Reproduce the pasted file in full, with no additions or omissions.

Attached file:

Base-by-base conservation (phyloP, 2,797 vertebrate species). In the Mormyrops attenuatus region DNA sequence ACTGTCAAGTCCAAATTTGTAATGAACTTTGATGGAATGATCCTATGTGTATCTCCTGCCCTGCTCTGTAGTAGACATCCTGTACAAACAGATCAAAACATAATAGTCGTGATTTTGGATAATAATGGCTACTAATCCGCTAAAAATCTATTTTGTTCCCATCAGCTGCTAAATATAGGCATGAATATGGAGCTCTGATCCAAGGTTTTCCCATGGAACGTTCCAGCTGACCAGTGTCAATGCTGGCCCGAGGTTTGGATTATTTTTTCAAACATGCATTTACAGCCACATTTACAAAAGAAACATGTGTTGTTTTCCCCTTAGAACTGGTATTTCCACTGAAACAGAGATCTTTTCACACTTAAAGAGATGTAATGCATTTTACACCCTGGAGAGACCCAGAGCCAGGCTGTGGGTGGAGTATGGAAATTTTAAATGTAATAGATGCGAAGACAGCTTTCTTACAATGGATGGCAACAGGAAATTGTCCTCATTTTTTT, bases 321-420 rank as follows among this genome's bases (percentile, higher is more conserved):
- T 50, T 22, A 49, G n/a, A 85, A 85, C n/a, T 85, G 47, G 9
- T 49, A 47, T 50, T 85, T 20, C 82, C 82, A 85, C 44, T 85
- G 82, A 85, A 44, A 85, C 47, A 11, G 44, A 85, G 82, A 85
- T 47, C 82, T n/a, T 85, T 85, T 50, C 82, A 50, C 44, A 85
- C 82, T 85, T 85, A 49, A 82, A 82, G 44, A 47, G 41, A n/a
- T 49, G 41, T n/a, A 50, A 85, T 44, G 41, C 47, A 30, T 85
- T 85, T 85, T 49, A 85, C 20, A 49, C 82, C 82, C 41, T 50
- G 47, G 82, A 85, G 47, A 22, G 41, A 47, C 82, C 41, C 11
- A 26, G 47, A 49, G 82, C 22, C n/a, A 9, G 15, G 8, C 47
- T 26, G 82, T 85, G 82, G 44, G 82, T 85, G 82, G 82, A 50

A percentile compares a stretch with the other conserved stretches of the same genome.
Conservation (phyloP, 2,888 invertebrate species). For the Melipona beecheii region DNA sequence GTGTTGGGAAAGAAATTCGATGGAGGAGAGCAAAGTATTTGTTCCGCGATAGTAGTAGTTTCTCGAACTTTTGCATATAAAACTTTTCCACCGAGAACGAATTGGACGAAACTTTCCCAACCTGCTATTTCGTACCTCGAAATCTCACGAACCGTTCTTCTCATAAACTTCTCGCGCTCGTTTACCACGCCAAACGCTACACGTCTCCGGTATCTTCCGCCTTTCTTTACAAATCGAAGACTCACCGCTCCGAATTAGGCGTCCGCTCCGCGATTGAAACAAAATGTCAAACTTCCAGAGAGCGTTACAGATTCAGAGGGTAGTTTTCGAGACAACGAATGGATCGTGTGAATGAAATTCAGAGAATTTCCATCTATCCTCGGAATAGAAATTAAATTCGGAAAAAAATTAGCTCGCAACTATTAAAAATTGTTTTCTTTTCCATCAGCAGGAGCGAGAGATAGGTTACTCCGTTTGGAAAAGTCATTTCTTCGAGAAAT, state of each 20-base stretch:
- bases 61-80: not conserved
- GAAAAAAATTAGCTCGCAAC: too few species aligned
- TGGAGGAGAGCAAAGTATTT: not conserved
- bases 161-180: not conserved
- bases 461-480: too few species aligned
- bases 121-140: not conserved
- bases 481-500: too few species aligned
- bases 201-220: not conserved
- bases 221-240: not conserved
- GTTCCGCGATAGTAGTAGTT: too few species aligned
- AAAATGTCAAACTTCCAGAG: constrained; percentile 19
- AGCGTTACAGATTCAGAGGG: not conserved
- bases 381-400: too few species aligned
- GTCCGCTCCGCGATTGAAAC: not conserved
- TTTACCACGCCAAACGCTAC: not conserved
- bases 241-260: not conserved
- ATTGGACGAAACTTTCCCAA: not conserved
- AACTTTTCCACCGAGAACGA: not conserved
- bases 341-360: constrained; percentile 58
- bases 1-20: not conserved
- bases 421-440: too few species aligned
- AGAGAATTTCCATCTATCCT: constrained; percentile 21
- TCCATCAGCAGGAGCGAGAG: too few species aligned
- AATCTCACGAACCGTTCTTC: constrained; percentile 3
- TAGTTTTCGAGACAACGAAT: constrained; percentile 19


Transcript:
Base-by-base conservation (phyloP, 2,797 vertebrate species). In the Mormyrops attenuatus region DNA sequence ACTGTCAAGTCCAAATTTGTAATGAACTTTGATGGAATGATCCTATGTGTATCTCCTGCCCTGCTCTGTAGTAGACATCCTGTACAAACAGATCAAAACATAATAGTCGTGATTTTGGATAATAATGGCTACTAATCCGCTAAAAATCTATTTTGTTCCCATCAGCTGCTAAATATAGGCATGAATATGGAGCTCTGATCCAAGGTTTTCCCATGGAACGTTCCAGCTGACCAGTGTCAATGCTGGCCCGAGGTTTGGATTATTTTTTCAAACATGCATTTACAGCCACATTTACAAAAGAAACATGTGTTGTTTTCCCCTTAGAACTGGTATTTCCACTGAAACAGAGATCTTTTCACACTTAAAGAGATGTAATGCATTTTACACCCTGGAGAGACCCAGAGCCAGGCTGTGGGTGGAGTATGGAAATTTTAAATGTAATAGATGCGAAGACAGCTTTCTTACAATGGATGGCAACAGGAAATTGTCCTCATTTTTTT, bases 321-420 rank as follows among this genome's bases (percentile, higher is more conserved):
- T 50, T 22, A 49, G n/a, A 85, A 85, C n/a, T 85, G 47, G 9
- T 49, A 47, T 50, T 85, T 20, C 82, C 82, A 85, C 44, T 85
- G 82, A 85, A 44, A 85, C 47, A 11, G 44, A 85, G 82, A 85
- T 47, C 82, T n/a, T 85, T 85, T 50, C 82, A 50, C 44, A 85
- C 82, T 85, T 85, A 49, A 82, A 82, G 44, A 47, G 41, A n/a
- T 49, G 41, T n/a, A 50, A 85, T 44, G 41, C 47, A 30, T 85
- T 85, T 85, T 49, A 85, C 20, A 49, C 82, C 82, C 41, T 50
- G 47, G 82, A 85, G 47, A 22, G 41, A 47, C 82, C 41, C 11
- A 26, G 47, A 49, G 82, C 22, C n/a, A 9, G 15, G 8, C 47
- T 26, G 82, T 85, G 82, G 44, G 82, T 85, G 82, G 82, A 50

A percentile compares a stretch with the other conserved stretches of the same genome.
Conservation (phyloP, 2,888 invertebrate species). For the Melipona beecheii region DNA sequence GTGTTGGGAAAGAAATTCGATGGAGGAGAGCAAAGTATTTGTTCCGCGATAGTAGTAGTTTCTCGAACTTTTGCATATAAAACTTTTCCACCGAGAACGAATTGGACGAAACTTTCCCAACCTGCTATTTCGTACCTCGAAATCTCACGAACCGTTCTTCTCATAAACTTCTCGCGCTCGTTTACCACGCCAAACGCTACACGTCTCCGGTATCTTCCGCCTTTCTTTACAAATCGAAGACTCACCGCTCCGAATTAGGCGTCCGCTCCGCGATTGAAACAAAATGTCAAACTTCCAGAGAGCGTTACAGATTCAGAGGGTAGTTTTCGAGACAACGAATGGATCGTGTGAATGAAATTCAGAGAATTTCCATCTATCCTCGGAATAGAAATTAAATTCGGAAAAAAATTAGCTCGCAACTATTAAAAATTGTTTTCTTTTCCATCAGCAGGAGCGAGAGATAGGTTACTCCGTTTGGAAAAGTCATTTCTTCGAGAAAT, state of each 20-base stretch:
- bases 61-80: not conserved
- GAAAAAAATTAGCTCGCAAC: too few species aligned
- TGGAGGAGAGCAAAGTATTT: not conserved
- bases 161-180: not conserved
- bases 461-480: too few species aligned
- bases 121-140: not conserved
- bases 481-500: too few species aligned
- bases 201-220: not conserved
- bases 221-240: not conserved
- GTTCCGCGATAGTAGTAGTT: too few species aligned
- AAAATGTCAAACTTCCAGAG: constrained; percentile 19
- AGCGTTACAGATTCAGAGGG: not conserved
- bases 381-400: too few species aligned
- GTCCGCTCCGCGATTGAAAC: not conserved
- TTTACCACGCCAAACGCTAC: not conserved
- bases 241-260: not conserved
- ATTGGACGAAACTTTCCCAA: not conserved
- AACTTTTCCACCGAGAACGA: not conserved
- bases 341-360: constrained; percentile 58
- bases 1-20: not conserved
- bases 421-440: too few species aligned
- AGAGAATTTCCATCTATCCT: constrained; percentile 21
- TCCATCAGCAGGAGCGAGAG: too few species aligned
- AATCTCACGAACCGTTCTTC: constrained; percentile 3
- TAGTTTTCGAGACAACGAAT: constrained; percentile 19